Bold Storage


In its second century, Hansen Storage Co. will be a far different company than the one that was founded 100 years ago. For years, the Milwaukee company provided storage of surplus parts for its customers. Some of those parts, such as boat motors, were stockpiled for the busier sales times of the year. Those parts were kept in Hansen warehouses for weeks or months at a time.

As the company celebrates its centennial this year, that has changed.

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"In the past, most of our business came from storage of excess inventory that was not ready for use yet," said Peter Schmit, Hansen’s chief financial officer. "Now, we’re more part of the distribution chain of the customer."

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"Now. it’s here for a day or two, and then it’s gone," said Bill Hansen, president and principal owner of the company.

Two years ago, the company added a high-tech computer system to keep track of where merchandise is stored. With the system, products that come to the company’s warehouses are barcoded and then scanned into the computer system.

The computer tells workers where to store the item. When the items are to be shipped out, the computer tells the workers where to find them. The system is paperless, and warehouse workers use voice commands to communicate with the computer while picking items for shipment.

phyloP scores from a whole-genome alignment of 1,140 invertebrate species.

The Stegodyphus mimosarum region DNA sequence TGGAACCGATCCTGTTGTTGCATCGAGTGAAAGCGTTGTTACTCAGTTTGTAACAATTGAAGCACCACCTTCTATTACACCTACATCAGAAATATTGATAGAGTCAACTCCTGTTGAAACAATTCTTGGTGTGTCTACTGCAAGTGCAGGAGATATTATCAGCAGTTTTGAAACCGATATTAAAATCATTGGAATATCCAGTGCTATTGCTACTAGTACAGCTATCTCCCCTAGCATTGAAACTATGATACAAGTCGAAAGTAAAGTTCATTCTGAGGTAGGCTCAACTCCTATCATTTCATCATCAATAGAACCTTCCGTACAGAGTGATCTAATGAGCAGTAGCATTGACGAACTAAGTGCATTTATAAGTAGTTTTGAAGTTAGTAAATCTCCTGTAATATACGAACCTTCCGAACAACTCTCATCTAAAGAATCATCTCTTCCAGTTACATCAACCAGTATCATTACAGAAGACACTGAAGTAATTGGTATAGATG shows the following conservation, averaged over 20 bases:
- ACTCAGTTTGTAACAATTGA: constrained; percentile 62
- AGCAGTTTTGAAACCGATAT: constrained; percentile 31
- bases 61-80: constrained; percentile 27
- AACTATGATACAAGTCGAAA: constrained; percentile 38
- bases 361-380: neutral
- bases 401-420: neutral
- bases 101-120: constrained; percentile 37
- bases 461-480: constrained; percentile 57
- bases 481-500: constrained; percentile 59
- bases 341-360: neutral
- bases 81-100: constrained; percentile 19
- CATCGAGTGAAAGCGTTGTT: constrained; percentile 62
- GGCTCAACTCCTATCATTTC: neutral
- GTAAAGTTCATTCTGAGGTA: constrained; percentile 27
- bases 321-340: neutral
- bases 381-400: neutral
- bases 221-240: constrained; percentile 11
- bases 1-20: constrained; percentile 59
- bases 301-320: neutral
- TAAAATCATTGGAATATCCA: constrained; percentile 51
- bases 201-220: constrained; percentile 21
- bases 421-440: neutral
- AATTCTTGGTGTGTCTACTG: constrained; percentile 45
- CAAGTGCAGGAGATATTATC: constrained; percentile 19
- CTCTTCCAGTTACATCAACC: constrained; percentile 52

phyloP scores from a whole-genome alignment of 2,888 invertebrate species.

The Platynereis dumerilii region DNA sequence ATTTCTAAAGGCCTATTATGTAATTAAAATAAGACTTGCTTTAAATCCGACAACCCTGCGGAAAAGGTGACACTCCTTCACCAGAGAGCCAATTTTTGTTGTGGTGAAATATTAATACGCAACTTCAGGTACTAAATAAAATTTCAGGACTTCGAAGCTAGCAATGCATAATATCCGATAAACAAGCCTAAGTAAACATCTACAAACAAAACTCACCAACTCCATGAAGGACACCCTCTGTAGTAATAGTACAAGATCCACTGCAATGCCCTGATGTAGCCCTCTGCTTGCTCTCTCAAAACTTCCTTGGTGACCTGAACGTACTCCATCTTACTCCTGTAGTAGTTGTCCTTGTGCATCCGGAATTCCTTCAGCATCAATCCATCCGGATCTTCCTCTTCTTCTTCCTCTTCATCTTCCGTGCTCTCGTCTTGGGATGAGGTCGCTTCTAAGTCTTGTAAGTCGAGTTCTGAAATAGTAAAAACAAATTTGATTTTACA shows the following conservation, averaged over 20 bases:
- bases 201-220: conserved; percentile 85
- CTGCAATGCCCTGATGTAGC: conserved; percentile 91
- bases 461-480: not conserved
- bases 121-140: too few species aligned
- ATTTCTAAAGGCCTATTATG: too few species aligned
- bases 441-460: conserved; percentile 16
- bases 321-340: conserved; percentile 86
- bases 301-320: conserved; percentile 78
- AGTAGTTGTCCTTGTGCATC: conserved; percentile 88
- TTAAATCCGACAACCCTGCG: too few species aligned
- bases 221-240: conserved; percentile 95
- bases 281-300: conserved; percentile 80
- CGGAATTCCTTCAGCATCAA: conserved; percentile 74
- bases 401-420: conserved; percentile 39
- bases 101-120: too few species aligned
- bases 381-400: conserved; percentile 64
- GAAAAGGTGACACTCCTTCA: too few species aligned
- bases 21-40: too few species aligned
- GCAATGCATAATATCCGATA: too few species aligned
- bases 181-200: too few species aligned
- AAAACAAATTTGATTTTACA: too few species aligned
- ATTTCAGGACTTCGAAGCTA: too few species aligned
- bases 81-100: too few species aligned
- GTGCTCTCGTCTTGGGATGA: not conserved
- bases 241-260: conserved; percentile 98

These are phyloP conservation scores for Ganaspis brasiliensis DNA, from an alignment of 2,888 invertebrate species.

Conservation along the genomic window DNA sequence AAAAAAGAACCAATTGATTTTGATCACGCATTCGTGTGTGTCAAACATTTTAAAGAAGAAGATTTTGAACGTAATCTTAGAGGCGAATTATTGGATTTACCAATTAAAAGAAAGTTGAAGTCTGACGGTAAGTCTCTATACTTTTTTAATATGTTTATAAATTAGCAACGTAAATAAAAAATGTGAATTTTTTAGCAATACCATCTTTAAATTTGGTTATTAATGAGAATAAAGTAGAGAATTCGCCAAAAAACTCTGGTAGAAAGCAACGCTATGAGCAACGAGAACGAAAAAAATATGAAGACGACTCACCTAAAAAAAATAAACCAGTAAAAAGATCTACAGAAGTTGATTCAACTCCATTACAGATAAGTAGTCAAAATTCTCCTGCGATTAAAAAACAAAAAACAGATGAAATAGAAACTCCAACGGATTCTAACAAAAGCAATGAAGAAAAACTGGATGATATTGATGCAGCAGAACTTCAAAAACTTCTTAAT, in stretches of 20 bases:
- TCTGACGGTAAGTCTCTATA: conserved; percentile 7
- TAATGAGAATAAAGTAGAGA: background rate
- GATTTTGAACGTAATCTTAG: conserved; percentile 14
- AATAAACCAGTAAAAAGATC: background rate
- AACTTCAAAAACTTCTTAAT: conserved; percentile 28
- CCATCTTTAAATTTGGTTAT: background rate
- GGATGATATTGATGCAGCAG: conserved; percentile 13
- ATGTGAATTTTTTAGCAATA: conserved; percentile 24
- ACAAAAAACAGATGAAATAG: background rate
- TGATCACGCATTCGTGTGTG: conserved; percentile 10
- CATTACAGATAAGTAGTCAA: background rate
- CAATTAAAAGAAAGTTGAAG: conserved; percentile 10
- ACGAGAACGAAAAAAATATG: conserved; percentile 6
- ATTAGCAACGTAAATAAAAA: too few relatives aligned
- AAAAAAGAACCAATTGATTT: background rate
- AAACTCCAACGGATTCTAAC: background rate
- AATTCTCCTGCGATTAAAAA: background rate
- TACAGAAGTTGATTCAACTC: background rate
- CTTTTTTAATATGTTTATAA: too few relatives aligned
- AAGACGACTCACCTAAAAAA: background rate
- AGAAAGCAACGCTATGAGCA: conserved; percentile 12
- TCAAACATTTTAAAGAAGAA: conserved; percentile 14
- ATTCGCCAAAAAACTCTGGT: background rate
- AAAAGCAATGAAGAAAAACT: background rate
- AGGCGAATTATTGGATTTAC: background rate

The system has improved the efficiency of Hansen’s warehouse operations. Workers spend no time trying to figure out where to put items, where to find them or what order to pick them in. The computer system also helps make sure food products are not stored past their expiration dates.

"We never imagined the benefits we would get from this," Hansen said. "We’ve become more productive, more efficient and we make less errors. It’s a great system."

The computer system means fewer employees are needed. The company has trimmed some positions, but only through attrition, Hansen said.

The company built a 25,000 square-foot building in Cudahy in 2003 and a 40,000 square-foot building in Pewaukee earlier this year. The company now has eight buildings with about 1 million square feet of space.

"We’re in the process of buying more land for development," said Peter Hansen, vice president of the company and Bill Hansen’s son.

The company looks for highly visible sites with good freeway access. The company has shifted its focus to building smaller facilities than it had in the past.

The smaller buildings allow Hansen to accommodate tenants that need a small amount of space for a short period of time. Larger buildings need tenants with commitments for larger amounts of space and longer periods of time.

"The key to our success is our location, our flexibility and our adaptability," Schmit said. "The new buildings just add to our flexibility. We felt at this point in time, we have enough big-box inventory. The niche we needed to fill was for smaller users."

"These are seismic changes," Bill Hansen said. "These are huge changes in the way business is done. It has presented challenges and opportunities for us."